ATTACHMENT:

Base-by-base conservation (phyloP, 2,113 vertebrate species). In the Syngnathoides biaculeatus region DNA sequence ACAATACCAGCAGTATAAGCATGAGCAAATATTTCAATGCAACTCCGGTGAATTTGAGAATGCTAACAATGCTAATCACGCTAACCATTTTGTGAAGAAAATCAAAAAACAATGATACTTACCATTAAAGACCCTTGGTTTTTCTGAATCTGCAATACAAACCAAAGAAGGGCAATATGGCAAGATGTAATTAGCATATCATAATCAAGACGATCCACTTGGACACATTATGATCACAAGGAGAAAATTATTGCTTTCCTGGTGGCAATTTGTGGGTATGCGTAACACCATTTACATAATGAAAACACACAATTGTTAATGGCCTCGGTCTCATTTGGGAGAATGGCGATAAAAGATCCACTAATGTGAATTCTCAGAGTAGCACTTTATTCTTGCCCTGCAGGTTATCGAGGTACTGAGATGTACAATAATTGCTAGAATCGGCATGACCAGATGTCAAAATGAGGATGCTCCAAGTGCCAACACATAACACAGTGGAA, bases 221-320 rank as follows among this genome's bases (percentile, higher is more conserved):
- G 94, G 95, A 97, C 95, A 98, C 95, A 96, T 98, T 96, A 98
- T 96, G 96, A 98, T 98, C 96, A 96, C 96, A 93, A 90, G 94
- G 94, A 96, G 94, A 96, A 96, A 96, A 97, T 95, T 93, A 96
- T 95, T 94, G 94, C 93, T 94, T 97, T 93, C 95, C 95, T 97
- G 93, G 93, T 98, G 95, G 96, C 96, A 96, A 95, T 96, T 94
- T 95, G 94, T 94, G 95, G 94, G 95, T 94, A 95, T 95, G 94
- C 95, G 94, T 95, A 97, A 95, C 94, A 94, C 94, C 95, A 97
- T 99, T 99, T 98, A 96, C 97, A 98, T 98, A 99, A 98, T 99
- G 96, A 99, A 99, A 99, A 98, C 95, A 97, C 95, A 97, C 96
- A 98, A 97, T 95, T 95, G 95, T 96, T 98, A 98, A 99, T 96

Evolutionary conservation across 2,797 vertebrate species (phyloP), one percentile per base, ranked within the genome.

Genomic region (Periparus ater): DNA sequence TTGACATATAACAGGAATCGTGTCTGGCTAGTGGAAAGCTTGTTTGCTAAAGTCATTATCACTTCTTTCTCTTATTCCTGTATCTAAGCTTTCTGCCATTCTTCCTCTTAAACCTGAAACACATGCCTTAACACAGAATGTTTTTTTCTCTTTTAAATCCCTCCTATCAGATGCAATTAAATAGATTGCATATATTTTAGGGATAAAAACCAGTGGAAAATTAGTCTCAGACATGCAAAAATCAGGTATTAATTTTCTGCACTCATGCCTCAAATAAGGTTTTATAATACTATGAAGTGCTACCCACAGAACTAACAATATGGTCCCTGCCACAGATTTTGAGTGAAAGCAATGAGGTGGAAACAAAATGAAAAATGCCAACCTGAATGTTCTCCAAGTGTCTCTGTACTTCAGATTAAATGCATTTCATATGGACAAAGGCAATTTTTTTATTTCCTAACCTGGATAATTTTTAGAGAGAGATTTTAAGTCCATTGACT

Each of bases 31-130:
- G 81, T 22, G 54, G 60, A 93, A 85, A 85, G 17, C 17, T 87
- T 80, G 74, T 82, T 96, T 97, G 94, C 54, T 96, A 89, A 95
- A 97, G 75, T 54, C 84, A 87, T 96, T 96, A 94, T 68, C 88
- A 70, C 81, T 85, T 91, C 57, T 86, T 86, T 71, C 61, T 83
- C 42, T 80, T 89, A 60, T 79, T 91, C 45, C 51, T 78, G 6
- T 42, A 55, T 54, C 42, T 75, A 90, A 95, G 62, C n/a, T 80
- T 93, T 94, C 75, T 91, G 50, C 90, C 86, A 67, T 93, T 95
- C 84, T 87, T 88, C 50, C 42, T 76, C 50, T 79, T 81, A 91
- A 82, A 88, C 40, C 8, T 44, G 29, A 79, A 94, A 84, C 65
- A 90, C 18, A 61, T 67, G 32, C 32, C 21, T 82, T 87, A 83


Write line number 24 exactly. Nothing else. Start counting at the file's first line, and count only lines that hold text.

- A 90, C 18, A 61, T 67, G 32, C 32, C 21, T 82, T 87, A 83